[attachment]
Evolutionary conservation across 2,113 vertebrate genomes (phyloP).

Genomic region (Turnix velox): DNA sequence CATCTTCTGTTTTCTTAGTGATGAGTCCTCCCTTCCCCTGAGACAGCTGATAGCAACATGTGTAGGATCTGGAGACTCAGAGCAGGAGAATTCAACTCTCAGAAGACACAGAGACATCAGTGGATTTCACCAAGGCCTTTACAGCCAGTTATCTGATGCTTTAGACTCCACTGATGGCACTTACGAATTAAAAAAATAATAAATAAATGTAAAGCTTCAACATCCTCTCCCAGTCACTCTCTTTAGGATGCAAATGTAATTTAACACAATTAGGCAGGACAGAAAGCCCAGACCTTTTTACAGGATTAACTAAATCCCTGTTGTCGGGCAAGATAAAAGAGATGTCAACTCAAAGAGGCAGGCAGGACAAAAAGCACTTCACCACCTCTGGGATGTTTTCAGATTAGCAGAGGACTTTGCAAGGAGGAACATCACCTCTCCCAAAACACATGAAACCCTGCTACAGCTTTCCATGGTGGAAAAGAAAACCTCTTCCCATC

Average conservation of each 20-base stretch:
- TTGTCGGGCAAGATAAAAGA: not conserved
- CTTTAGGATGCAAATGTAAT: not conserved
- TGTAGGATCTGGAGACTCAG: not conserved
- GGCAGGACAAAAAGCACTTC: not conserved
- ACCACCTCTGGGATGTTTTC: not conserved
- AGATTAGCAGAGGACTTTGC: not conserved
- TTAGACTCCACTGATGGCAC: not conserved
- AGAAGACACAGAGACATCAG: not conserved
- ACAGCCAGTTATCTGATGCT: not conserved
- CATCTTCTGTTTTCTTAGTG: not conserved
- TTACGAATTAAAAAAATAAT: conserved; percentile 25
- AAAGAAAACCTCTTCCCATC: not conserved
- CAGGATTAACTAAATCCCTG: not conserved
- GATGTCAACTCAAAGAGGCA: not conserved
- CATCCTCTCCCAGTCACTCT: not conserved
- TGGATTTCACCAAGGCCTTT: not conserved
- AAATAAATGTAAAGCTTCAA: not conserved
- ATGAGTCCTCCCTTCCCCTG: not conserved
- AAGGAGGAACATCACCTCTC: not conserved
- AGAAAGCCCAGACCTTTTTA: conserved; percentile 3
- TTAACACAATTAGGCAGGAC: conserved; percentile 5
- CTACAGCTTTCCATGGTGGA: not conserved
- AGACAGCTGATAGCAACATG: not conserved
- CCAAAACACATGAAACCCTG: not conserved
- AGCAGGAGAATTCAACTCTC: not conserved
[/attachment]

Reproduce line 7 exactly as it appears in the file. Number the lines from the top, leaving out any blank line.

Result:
- GGCAGGACAAAAAGCACTTC: not conserved